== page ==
It is here that I find myself in the position of no longer being able to pass judgment because I have spent so much time ignoring things like this myself. So I cannot point out the speck without acknowledging my own plank. I am late to the party — late to the discussion of race in the church. Because I went to private schools and upper middle class churches that kept me, largely, insulated from the black community I assumed a lot about their experience in the world. I assumed it was just like mine. It never crossed my mind that they might face difficulties that I couldn’t even begin to understand.
I assumed a lot.
I’m therefore complicit.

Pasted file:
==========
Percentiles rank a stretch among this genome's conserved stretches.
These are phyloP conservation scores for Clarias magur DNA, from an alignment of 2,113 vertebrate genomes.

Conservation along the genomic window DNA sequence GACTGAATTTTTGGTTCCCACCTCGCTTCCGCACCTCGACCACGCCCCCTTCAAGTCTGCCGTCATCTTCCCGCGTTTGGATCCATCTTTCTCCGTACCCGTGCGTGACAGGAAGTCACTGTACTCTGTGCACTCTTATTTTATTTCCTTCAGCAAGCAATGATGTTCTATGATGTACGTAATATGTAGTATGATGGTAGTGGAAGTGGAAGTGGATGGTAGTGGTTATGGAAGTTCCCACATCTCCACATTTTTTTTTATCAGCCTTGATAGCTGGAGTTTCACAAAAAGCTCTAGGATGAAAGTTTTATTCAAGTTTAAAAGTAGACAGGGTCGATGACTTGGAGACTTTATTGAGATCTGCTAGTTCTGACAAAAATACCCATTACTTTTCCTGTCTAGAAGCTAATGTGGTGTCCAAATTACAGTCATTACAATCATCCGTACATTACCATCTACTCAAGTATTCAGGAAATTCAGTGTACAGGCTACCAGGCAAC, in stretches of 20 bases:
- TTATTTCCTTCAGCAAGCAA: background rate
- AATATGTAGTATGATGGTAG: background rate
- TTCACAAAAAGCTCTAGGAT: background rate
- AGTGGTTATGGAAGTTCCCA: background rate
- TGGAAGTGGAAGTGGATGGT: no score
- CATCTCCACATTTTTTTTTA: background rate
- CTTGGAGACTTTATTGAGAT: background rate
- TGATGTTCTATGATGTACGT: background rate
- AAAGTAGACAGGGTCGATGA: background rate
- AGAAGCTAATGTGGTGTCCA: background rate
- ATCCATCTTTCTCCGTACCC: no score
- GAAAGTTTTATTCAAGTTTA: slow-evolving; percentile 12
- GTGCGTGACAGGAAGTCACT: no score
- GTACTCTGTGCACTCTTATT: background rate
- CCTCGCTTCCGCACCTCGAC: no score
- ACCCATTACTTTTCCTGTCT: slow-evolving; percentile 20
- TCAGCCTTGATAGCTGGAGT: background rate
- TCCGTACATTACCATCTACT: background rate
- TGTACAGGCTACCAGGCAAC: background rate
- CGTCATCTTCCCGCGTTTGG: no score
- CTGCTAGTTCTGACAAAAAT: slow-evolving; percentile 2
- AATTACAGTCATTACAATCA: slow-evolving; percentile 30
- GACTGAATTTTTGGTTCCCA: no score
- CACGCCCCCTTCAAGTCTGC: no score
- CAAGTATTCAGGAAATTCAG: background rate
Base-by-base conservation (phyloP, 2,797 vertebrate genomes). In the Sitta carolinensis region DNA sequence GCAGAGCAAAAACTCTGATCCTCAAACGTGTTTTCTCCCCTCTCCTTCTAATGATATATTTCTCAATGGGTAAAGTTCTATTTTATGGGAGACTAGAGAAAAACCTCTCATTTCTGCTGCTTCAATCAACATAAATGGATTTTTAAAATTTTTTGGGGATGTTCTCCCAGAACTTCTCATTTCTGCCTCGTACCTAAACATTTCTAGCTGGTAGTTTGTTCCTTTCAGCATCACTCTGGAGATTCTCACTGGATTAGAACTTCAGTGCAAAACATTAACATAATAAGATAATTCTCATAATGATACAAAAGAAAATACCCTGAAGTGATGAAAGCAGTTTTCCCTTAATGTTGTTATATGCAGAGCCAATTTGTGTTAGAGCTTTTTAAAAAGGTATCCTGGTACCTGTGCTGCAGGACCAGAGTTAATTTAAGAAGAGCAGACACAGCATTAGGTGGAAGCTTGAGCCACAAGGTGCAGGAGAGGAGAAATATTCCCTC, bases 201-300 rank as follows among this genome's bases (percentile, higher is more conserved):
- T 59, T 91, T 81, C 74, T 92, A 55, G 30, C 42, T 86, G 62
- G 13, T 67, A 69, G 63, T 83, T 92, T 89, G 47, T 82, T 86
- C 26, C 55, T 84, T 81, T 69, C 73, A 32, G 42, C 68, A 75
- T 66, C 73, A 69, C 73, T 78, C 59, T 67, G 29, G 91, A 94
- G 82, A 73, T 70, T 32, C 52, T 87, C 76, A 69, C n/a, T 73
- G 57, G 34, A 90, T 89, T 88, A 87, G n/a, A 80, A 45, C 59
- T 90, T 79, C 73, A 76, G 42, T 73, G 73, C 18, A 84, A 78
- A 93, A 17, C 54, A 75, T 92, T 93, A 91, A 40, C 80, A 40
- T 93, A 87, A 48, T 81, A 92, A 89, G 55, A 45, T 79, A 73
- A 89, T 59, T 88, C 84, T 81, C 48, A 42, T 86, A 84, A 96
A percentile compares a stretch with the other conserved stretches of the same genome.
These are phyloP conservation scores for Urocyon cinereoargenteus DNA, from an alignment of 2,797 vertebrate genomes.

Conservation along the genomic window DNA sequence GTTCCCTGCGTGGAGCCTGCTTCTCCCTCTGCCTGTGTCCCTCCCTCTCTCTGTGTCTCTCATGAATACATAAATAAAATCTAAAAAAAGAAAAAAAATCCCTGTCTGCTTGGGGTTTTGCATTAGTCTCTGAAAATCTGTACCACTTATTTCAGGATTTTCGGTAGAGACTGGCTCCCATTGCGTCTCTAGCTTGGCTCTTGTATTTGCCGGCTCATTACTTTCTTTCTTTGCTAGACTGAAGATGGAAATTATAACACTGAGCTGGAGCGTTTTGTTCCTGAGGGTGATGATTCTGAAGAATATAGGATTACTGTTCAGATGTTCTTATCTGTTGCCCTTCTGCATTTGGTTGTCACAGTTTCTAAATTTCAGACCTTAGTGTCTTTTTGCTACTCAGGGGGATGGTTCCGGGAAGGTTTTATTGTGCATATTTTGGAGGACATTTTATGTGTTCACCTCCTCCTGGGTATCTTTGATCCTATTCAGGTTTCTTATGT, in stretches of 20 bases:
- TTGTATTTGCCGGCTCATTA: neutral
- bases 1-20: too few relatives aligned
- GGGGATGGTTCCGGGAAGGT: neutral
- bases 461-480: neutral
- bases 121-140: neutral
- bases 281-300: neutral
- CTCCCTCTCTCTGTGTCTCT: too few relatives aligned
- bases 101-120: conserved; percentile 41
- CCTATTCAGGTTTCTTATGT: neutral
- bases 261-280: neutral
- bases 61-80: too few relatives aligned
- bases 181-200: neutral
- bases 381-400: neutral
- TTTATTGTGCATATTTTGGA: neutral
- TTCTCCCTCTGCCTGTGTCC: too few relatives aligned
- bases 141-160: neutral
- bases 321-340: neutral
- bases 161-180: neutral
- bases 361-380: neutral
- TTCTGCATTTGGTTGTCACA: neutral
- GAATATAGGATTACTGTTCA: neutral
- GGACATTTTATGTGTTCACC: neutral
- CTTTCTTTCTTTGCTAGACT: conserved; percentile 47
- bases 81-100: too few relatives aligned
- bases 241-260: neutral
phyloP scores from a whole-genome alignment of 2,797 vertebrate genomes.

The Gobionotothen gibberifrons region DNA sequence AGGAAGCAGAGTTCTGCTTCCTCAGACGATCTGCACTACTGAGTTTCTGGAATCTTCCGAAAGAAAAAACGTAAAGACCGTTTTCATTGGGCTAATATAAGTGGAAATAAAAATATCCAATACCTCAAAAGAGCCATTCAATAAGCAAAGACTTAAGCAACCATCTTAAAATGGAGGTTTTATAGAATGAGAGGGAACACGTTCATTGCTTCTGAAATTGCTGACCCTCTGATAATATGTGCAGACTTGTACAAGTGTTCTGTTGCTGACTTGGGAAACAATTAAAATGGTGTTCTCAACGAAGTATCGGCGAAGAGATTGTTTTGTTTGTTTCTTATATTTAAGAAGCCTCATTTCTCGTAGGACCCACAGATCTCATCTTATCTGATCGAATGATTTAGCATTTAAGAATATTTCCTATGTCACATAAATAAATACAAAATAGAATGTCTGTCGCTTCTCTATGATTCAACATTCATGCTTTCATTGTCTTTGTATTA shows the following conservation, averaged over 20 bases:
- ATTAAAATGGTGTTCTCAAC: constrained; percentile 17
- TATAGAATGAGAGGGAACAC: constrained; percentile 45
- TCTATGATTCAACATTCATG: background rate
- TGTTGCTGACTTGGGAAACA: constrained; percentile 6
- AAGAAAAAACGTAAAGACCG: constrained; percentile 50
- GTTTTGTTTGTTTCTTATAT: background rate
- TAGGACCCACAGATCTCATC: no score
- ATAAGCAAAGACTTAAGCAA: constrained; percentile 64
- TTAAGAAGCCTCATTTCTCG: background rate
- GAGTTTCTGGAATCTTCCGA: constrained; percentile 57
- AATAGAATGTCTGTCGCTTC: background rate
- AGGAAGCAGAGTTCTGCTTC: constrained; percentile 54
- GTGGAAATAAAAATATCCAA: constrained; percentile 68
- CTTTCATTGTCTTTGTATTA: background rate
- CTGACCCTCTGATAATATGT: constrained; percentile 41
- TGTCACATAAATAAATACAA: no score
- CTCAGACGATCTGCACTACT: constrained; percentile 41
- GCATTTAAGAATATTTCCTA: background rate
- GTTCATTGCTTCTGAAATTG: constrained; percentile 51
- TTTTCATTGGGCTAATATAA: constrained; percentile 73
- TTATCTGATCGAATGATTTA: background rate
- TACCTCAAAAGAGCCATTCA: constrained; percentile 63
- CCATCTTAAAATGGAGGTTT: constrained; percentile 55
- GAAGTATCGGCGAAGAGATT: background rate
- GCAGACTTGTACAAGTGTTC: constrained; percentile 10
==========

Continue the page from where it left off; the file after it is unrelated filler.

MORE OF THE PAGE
I am therefore guilty of Martin Luther King Jr.’s indictment that “In the end we will remember not the words of our enemies but the silence of our friends.”
I am complicit and I need to ask for forgiveness.
Same God, Different Struggle:
Because this is a blog that focuses primarily on theology, I want to say just a bit about what all this might mean for the church. I have some serious questions regarding my own involvement within it in light of realizing that not everyone’s experience is the same as my own, and that I have, for too long, walked around assuming that all of us walked around thinking and feeling the same way — that the differences between us were less stark, less intensely external. While we might all share the same Spirit inside of us and we profess the same Jesus as our Lord and Savior we don’t face the same external battles. We don’t all face the demand for personhood, the demand for recognition. I’ve never been told that I was less than a person. Then again, I’m not sure that I’ve always reminded everyone around me that they are a whole person themselves.